There is no denying the facts: 81 per cent of white American evangelicals voted for Donald Trump, that's more than voted for Mitt Romney back in 2012. With the outcome of the election really quite close, this helped Trump secure the White House. White, American evangelicals might not be solely responsible for the reality of Mr Trump being the 45th President of the United States, but the way they voted in such large numbers for him was clearly a major factor.
According to Matthew Lee Anderson, the founder of the Mere Orthodoxy website and a prominent evangelical republican critic of Trump, this means US evangelicals will now be associated with the errors and mistakes of the Trump administration. And of course, you get no prizes for guessing that Anderson thinks there will unquestionably be many mistakes.
When it comes to political engagement, Anderson said in a recent interview on the new Holy Political Podcast that backing moral character and making it a condition of receiving a vote is a crucial part of our witness as Christians. So for Anderson, evangelical support for Trump is hard to fathom. After all, his character is so obviously flawed.
Even allowing for a belief that all humans are imperfect, Trump publicly exhibits many repulsive attitudes and behaviours. Whereas historically, US evangelicals might have prized moral character, instead, frustrated by the ground lost in recent decades and out of a "anyone but Hilary" mentality, many decided to throw their lot in with a man whose campaign slogan was borrowed from a by-gone era and whose foreign policy involves building a wall and flirting with President Putin. For Anderson, this can only end in disappointment.
Interestingly, Anderson concedes that some evangelicals voted for Trump because they could see no other option. Their voting for him was not on account of how much they liked him, but rather how depressed they were by all the alternative candidates. Yet according to Anderson, US evangelicals should have considered what their mass support for Trump would do to their already maligned reputation. In other words, if evangelicals had stopped and considered what damage supporting Trump would do to their national reputation, they might have reconsidered.
But for me, this raises more questions than answers. Is reputation really what should be on our minds when we vote? How do we deal with a situation where a person's policies are consistent in some areas with our worldview, but the person's character is troubling? Does moral character trump policies? I'm not sure there are any easy answers.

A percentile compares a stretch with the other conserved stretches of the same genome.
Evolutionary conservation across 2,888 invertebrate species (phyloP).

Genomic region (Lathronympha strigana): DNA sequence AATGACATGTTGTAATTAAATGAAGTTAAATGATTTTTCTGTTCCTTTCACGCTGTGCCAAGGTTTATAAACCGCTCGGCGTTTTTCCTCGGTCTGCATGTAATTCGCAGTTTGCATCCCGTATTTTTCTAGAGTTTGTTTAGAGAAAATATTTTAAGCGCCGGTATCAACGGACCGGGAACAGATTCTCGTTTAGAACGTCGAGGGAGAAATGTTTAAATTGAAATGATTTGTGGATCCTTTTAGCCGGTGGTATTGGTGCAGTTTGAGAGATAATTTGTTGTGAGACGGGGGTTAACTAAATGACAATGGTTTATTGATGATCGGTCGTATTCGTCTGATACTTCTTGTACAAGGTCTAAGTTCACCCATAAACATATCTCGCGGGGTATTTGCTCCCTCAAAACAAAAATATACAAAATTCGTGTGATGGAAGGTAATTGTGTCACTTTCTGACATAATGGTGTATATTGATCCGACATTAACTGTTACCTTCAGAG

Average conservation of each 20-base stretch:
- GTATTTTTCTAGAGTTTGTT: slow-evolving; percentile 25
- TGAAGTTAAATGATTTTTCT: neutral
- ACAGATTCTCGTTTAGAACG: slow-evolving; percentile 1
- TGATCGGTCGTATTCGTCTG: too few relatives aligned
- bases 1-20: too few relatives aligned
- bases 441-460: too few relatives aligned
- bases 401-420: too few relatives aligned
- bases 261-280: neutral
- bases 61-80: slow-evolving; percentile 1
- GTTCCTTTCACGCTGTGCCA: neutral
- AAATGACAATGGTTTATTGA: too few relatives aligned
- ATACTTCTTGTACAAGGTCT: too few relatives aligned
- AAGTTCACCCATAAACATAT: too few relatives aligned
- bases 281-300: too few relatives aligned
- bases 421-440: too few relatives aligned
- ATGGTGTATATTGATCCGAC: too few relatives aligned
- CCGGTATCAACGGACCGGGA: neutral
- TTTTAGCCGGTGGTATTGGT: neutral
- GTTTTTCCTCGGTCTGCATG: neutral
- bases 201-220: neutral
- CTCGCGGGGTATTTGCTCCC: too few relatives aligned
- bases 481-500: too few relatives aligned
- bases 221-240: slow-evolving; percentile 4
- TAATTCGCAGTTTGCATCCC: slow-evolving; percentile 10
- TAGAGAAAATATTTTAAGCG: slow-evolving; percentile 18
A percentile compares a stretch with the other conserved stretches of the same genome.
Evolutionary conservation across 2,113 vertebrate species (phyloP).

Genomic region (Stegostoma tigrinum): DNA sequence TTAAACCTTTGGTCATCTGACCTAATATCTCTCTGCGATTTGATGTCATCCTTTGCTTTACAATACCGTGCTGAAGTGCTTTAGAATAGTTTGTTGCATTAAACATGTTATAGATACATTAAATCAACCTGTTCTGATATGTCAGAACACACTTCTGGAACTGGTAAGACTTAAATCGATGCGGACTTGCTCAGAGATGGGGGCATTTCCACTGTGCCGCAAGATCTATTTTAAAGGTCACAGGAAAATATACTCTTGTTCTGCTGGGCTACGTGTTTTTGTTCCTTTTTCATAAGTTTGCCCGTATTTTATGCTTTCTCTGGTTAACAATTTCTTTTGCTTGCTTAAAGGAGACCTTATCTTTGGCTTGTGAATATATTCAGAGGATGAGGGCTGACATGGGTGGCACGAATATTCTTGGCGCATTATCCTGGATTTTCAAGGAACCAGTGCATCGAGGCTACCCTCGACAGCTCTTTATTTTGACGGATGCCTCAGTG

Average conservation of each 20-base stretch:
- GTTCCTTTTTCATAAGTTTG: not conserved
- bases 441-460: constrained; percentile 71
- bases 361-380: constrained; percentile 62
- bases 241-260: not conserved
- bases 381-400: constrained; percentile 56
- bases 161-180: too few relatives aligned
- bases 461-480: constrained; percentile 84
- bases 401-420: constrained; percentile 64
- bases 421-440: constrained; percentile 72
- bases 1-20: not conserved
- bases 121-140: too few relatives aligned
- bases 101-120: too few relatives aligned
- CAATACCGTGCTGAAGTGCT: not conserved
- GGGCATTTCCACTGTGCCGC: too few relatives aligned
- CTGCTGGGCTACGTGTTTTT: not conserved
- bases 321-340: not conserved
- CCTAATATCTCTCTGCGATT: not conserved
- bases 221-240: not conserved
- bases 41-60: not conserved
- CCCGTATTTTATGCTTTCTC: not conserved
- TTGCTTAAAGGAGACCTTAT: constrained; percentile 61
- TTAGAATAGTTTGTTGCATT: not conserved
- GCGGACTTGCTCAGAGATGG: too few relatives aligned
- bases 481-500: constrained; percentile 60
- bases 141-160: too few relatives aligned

Still, that's all history because whether we like or not, Trump is about to become president. Now the question is: how should evangelicals engage with a Trump presidency? Anderson argues that first and foremost evangelicals in America should be prepared to be the first to criticise when Trump gets it wrong - which could mean a very busy four years. In this, not only is Anderson absolutely right, I also think US evangelicals could learn from how evangelicals over here operate.
In the UK, for some decades now evangelicals have been active in political campaigning and this trend is on the up. The setting up of groups such as CARE, the Christian Institute and Christian Concern have helped facilitate evangelical involvement with the political process and with some success. Moreover, these groups can focus on politics in a way entirely inappropriate for some parts of the church. All three groups are different but each brings something unique to the table.
Whether it's the CI's resources and media work, or CARE's policy expertise or CC's persistence in standing up for religious freedoms, these groups are supported by evangelicals from a range of political positions. Behind the scenes there is a lot of collaboration and unofficial working together. This allows for a better, more co-ordinated response. Such coalitions, where the common aim is held in higher esteem than your political badge not only can work, it can also facilitate more creative policy responses – a point Anderson readily accepts.
For ages, in the US evangelicals and the Republican Party have been seen as synonymous. Yet democrat supporting evangelicals do exist. Anderson said that the way evangelicals in the UK worked across political dividing lines to try and influence government was an example to evangelicals in the States. Perhaps the Trump presidency is what is needed to break down the association of the Republican Party and evangelicalism and to engender more mutual co-operation between Democrat supporting evangelicals and those who back the Republicans. If this leads to more effective campaigning and lobbying State and Federal Government, surely this is a good thing.
Let's say Trump survives four years. If he wants another four, he'll need evangelical support again. So it is within his interests to continue to engage with evangelicals. It's also worth remembering that the new Vice President, Mike Pence is a confessing Christian. US evangelicals should find ways to build relations with his office. They should pray for him and for Trump. This is both an opportunity and a responsibility, to speak out and to speak up.
US evangelicals helped make Trump's presidency happen. Now they must take the responsibility of being the first to criticise Trump when he gets it wrong and the first to praise him when (perhaps 'if' is better) he gets it right. In this, Anderson believes they can learn from UK evangelicals. If an unitended outcome of the Trump presidency is that it helps reignite evangelical engagement with politics in the US, we might even say the Trump presidency was not all completely bad.
James Mildred is the co-founder of the Holy Political Podcast, a new podcast looking at politics from a Christian perspective. He is on Twitter @JamesMildred. You can listen to the interview with Matthew Lee Anderson on Trump and evangelicals here.